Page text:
Chris Coleman was not so far left as to refuse to host the 2008 Republican National Convention, but his national connections were to a Democratic Party fast tilting to the left—John Kerry visited St. Paul to campaign for him, while Hillary Clinton and John Edwards offered support from afar. And as the national party tilted toward the left, so did Coleman and the city council. Some of the policies under Coleman were annoying—a smoking ban in all restaurants—while others were absolutely destructive.
Environmental and leftist advocates were annoyed by St. Paul’s system of residential garbage collection. Under the old policy, people were obligated to contract with their own garbage collectors. This was not difficult, given that there were many local garbage collectors had been operating for decades. But this free-market scenario was somehow unsustainable because it meant different trucks travelling through the city, supposedly causing too many carbon emissions and too much wear and tear on the streets and alleys. The solution was for the city to contract out to a number of large trash haulers and force its residents to get their trash delivery from them. Far from being on the side of the little guy, the city planners went with large national corporations and forced most of the small, family-owned companies out of business.
While the city still bragged about being the most livable, residents started wearing t-shirts bearing the legend, “Keep St. Paul Boring,” a riff off the Austin, Texas, version of “Keep Austin Weird.” St. Paulites wanted government to tackle the boring tasks of crime prevention, plowing and paving streets, and other city services without major tax hikes. What they got under Coleman and current mayor, Melvin Carter, was a fixation on environmentalism and other woke causes with a decline in all the boring qualities that made St. Paul so livable.
Carter campaigned for a city referendum giving St. Paul the most restrictive rent control in the country last year. When it won in 2020, the mayor kept trying to give exceptions to the measure. No matter. As the Wall Street Journal editorial board noted last week, depending on how you calculate it, St. Paul’s multi-family unit building permits are down between 55-82%. About two-thirds of St. Paul public school children don’t read at grade level and 80% are not proficient in math, but the St. Paul Public Schools are busy working with groups to promote “gender diversity.” Mayor Carter’s now pushing a universal basic income for low-income families.
And about all that crime? Well, the St. Paul Police are currently down about 100 officers from their full strength. Despite former Police Chief Todd Axtell’s warning about the understaffed agency, the response has been about what you’d expect. Mayor Carter and Democratic U. S. Senator Amy Klobuchar rolled out a $10 million dollar initiative called Project Peace that will only pay for about thirty more officers. Interim Police Chief Jeremy Ellison noted that in the acronym Peace, the “e” is for enforcement. “It’s at the end of the acronym for a specific and intentional purpose.”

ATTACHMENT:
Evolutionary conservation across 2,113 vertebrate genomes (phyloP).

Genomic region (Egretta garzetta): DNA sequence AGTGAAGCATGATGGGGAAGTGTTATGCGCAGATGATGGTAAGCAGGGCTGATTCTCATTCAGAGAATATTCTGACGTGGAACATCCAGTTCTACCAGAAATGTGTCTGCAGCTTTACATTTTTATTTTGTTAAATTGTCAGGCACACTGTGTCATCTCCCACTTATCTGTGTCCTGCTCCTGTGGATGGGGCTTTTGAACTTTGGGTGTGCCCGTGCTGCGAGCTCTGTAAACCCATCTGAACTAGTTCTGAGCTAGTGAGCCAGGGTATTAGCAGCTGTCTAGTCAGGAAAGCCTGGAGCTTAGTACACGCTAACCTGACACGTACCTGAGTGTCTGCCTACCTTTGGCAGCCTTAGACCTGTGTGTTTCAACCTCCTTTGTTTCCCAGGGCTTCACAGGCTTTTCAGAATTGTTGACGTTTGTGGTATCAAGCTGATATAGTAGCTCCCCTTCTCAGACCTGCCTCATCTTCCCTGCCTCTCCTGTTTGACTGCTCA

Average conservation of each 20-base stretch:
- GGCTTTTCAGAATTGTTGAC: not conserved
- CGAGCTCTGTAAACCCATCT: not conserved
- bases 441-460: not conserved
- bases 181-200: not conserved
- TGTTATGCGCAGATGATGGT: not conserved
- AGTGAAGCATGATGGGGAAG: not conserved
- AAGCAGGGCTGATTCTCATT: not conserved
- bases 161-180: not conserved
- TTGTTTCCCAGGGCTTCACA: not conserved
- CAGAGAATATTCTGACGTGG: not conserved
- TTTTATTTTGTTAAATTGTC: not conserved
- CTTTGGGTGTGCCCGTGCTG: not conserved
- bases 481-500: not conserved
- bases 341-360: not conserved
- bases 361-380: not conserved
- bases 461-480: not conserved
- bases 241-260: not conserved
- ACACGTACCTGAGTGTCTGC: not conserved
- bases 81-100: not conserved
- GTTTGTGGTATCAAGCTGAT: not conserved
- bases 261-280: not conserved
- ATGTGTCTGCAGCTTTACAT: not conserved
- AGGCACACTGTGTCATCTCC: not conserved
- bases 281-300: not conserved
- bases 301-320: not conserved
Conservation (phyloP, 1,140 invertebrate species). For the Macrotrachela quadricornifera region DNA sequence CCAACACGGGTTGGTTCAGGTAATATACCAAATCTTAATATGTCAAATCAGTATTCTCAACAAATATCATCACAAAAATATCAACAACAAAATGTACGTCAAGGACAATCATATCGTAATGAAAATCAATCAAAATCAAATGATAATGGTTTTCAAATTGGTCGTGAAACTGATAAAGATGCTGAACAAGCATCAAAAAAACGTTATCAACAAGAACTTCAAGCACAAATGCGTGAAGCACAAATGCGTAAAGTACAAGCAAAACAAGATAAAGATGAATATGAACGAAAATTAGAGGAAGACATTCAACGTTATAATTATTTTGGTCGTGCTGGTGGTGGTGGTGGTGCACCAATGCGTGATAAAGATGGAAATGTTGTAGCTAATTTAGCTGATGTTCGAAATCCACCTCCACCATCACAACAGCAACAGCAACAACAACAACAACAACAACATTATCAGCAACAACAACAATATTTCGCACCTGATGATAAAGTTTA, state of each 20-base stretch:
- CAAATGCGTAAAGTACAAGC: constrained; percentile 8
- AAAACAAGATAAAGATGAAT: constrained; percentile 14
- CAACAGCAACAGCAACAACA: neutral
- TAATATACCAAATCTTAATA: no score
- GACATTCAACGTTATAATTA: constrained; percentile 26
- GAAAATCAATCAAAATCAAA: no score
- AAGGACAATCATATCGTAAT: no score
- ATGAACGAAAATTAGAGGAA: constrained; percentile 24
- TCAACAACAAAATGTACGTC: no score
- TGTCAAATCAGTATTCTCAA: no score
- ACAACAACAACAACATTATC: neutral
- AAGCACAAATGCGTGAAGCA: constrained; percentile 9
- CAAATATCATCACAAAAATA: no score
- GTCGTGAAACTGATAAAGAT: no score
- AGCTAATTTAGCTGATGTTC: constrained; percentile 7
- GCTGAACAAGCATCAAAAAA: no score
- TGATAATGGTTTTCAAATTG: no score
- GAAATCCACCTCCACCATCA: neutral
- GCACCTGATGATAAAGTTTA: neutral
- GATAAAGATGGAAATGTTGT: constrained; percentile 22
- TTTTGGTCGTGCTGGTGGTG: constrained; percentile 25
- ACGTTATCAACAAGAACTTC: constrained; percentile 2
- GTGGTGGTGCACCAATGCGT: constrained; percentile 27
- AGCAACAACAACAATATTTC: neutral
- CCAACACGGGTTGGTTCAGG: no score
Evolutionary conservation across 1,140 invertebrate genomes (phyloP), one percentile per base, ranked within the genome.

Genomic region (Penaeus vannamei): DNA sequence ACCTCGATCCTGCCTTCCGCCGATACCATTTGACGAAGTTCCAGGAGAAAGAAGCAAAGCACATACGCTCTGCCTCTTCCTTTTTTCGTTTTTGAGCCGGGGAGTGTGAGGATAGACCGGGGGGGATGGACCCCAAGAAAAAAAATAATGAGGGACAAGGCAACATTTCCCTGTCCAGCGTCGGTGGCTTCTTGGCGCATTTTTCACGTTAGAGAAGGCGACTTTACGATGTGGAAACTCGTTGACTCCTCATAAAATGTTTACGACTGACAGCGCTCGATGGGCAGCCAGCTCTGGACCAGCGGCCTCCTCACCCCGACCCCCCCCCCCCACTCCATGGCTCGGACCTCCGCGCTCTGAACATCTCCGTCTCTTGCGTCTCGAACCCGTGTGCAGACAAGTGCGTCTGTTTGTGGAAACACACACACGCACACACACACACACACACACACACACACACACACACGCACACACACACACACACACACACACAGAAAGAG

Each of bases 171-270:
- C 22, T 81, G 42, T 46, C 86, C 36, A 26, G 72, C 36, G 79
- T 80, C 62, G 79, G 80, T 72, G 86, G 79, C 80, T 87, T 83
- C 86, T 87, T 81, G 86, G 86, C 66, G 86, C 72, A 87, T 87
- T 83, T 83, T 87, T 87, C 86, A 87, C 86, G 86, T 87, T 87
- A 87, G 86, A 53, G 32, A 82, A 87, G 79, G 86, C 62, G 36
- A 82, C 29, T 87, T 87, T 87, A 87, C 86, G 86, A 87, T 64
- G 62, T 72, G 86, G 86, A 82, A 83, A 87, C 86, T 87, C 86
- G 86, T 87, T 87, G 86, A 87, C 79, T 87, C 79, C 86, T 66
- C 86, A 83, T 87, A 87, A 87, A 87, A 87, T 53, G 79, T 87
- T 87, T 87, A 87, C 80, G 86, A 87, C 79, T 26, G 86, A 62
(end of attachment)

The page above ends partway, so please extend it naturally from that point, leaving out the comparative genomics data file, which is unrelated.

Right. Enforcement of the law is the last thing on the mind of the city as it currently stands. Instead, hordes of social workers and other people are going to address things holistically and in concert with other community groups. It would be pretty amusing if it were not so grim: the same leftists who like to chant, “No Justice, No Peace!” put actually getting basic justice at the very end of their to-do list. Good luck to those social workers as they dodge bullets and machetes.
We’ve seen friends, some of them life-long residents, moving out of St. Paul recently because of the crime, poor services, and high taxes. One friend who walked into a realtor across the St. Croix River in Hudson, Wisconsin, was greeted with: “I’ll bet you’re from St. Paul! We see a lot of people from there lately.” He likely did. St. Paul ended up losing about 3700 residents in 2021—1.2% of the population. I don’t know Howard Schultz’s plans for the Starbucks here in town. But if he has any plans of closing them, it won’t be surprising if he doesn’t change his mind. Love only goes so far when a city is not most livable but only mostly livable.
David P. Deavel is an Associate Professor at the University of St. Thomas (Texas). A senior contributor at The Imaginative Conservative, he is a winner of the Acton Institute’s Novak Award and a former Lincoln Fellow at the Claremont Institute. With Jessica Hooten Wilson, he edited Solzhenitsyn and American Culture: The Russian Soul in the West (Notre Dame, 2020). Besides his academic publications, his writing has appeared in many journals, including Catholic World Report, City Journal, First Things, Law & Liberty, and The Wall Street Journal. Follow him on Gettr @davidpdeavel.